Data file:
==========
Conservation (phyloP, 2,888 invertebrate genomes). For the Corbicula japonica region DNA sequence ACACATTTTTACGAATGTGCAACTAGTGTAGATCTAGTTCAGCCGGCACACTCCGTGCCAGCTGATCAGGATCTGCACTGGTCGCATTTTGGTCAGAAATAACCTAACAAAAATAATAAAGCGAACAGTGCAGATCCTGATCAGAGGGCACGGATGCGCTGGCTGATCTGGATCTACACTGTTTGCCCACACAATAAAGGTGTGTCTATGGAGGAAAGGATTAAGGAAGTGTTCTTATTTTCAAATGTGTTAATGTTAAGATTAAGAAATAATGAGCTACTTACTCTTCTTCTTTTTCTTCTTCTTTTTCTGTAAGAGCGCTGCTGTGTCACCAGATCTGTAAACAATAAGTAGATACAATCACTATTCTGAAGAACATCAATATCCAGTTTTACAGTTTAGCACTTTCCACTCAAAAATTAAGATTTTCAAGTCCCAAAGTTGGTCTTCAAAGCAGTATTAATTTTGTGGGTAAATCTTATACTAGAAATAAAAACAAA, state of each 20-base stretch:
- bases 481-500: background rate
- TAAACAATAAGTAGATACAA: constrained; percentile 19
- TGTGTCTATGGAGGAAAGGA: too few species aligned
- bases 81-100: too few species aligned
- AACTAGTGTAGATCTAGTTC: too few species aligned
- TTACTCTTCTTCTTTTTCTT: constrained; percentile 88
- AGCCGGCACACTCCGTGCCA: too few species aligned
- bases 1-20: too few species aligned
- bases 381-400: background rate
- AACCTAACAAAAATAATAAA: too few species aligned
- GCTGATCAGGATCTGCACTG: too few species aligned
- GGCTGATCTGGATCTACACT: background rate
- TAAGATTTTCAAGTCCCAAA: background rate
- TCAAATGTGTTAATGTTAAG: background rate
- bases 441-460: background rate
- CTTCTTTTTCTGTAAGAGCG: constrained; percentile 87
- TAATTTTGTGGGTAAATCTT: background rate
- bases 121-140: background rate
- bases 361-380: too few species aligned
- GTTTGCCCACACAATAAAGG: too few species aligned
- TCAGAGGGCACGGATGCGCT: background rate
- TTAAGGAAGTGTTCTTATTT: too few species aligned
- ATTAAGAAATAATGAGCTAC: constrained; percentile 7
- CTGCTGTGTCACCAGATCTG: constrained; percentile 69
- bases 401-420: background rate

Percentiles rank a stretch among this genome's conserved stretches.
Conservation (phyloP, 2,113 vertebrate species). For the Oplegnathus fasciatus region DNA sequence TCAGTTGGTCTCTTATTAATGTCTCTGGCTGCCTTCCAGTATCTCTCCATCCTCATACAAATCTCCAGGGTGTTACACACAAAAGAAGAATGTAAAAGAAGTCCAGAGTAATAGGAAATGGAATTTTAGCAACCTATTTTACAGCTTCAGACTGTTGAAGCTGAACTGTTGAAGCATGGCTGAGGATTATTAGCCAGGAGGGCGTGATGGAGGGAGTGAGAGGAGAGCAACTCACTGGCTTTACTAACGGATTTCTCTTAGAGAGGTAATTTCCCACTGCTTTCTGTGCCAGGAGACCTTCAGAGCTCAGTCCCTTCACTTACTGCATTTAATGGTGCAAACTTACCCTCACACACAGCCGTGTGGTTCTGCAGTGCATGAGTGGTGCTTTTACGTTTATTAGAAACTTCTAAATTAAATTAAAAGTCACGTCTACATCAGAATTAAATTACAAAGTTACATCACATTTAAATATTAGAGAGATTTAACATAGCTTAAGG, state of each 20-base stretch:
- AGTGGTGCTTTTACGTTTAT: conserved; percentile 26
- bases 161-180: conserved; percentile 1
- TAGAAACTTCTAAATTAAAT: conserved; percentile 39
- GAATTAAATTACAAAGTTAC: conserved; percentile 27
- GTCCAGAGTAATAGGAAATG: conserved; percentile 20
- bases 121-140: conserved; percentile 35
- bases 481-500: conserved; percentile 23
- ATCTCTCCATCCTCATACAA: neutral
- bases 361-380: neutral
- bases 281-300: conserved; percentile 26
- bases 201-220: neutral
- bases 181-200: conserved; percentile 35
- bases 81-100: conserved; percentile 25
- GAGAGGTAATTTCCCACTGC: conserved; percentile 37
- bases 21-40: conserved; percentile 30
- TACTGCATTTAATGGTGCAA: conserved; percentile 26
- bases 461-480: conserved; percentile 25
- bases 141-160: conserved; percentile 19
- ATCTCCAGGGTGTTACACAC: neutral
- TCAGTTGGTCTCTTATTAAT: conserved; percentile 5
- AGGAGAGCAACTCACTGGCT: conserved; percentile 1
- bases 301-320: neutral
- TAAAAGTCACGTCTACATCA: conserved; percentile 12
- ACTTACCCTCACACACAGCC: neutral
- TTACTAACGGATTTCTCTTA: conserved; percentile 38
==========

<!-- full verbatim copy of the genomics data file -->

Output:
Conservation (phyloP, 2,888 invertebrate genomes). For the Corbicula japonica region DNA sequence ACACATTTTTACGAATGTGCAACTAGTGTAGATCTAGTTCAGCCGGCACACTCCGTGCCAGCTGATCAGGATCTGCACTGGTCGCATTTTGGTCAGAAATAACCTAACAAAAATAATAAAGCGAACAGTGCAGATCCTGATCAGAGGGCACGGATGCGCTGGCTGATCTGGATCTACACTGTTTGCCCACACAATAAAGGTGTGTCTATGGAGGAAAGGATTAAGGAAGTGTTCTTATTTTCAAATGTGTTAATGTTAAGATTAAGAAATAATGAGCTACTTACTCTTCTTCTTTTTCTTCTTCTTTTTCTGTAAGAGCGCTGCTGTGTCACCAGATCTGTAAACAATAAGTAGATACAATCACTATTCTGAAGAACATCAATATCCAGTTTTACAGTTTAGCACTTTCCACTCAAAAATTAAGATTTTCAAGTCCCAAAGTTGGTCTTCAAAGCAGTATTAATTTTGTGGGTAAATCTTATACTAGAAATAAAAACAAA, state of each 20-base stretch:
- bases 481-500: background rate
- TAAACAATAAGTAGATACAA: constrained; percentile 19
- TGTGTCTATGGAGGAAAGGA: too few species aligned
- bases 81-100: too few species aligned
- AACTAGTGTAGATCTAGTTC: too few species aligned
- TTACTCTTCTTCTTTTTCTT: constrained; percentile 88
- AGCCGGCACACTCCGTGCCA: too few species aligned
- bases 1-20: too few species aligned
- bases 381-400: background rate
- AACCTAACAAAAATAATAAA: too few species aligned
- GCTGATCAGGATCTGCACTG: too few species aligned
- GGCTGATCTGGATCTACACT: background rate
- TAAGATTTTCAAGTCCCAAA: background rate
- TCAAATGTGTTAATGTTAAG: background rate
- bases 441-460: background rate
- CTTCTTTTTCTGTAAGAGCG: constrained; percentile 87
- TAATTTTGTGGGTAAATCTT: background rate
- bases 121-140: background rate
- bases 361-380: too few species aligned
- GTTTGCCCACACAATAAAGG: too few species aligned
- TCAGAGGGCACGGATGCGCT: background rate
- TTAAGGAAGTGTTCTTATTT: too few species aligned
- ATTAAGAAATAATGAGCTAC: constrained; percentile 7
- CTGCTGTGTCACCAGATCTG: constrained; percentile 69
- bases 401-420: background rate

Percentiles rank a stretch among this genome's conserved stretches.
Conservation (phyloP, 2,113 vertebrate species). For the Oplegnathus fasciatus region DNA sequence TCAGTTGGTCTCTTATTAATGTCTCTGGCTGCCTTCCAGTATCTCTCCATCCTCATACAAATCTCCAGGGTGTTACACACAAAAGAAGAATGTAAAAGAAGTCCAGAGTAATAGGAAATGGAATTTTAGCAACCTATTTTACAGCTTCAGACTGTTGAAGCTGAACTGTTGAAGCATGGCTGAGGATTATTAGCCAGGAGGGCGTGATGGAGGGAGTGAGAGGAGAGCAACTCACTGGCTTTACTAACGGATTTCTCTTAGAGAGGTAATTTCCCACTGCTTTCTGTGCCAGGAGACCTTCAGAGCTCAGTCCCTTCACTTACTGCATTTAATGGTGCAAACTTACCCTCACACACAGCCGTGTGGTTCTGCAGTGCATGAGTGGTGCTTTTACGTTTATTAGAAACTTCTAAATTAAATTAAAAGTCACGTCTACATCAGAATTAAATTACAAAGTTACATCACATTTAAATATTAGAGAGATTTAACATAGCTTAAGG, state of each 20-base stretch:
- AGTGGTGCTTTTACGTTTAT: conserved; percentile 26
- bases 161-180: conserved; percentile 1
- TAGAAACTTCTAAATTAAAT: conserved; percentile 39
- GAATTAAATTACAAAGTTAC: conserved; percentile 27
- GTCCAGAGTAATAGGAAATG: conserved; percentile 20
- bases 121-140: conserved; percentile 35
- bases 481-500: conserved; percentile 23
- ATCTCTCCATCCTCATACAA: neutral
- bases 361-380: neutral
- bases 281-300: conserved; percentile 26
- bases 201-220: neutral
- bases 181-200: conserved; percentile 35
- bases 81-100: conserved; percentile 25
- GAGAGGTAATTTCCCACTGC: conserved; percentile 37
- bases 21-40: conserved; percentile 30
- TACTGCATTTAATGGTGCAA: conserved; percentile 26
- bases 461-480: conserved; percentile 25
- bases 141-160: conserved; percentile 19
- ATCTCCAGGGTGTTACACAC: neutral
- TCAGTTGGTCTCTTATTAAT: conserved; percentile 5
- AGGAGAGCAACTCACTGGCT: conserved; percentile 1
- bases 301-320: neutral
- TAAAAGTCACGTCTACATCA: conserved; percentile 12
- ACTTACCCTCACACACAGCC: neutral
- TTACTAACGGATTTCTCTTA: conserved; percentile 38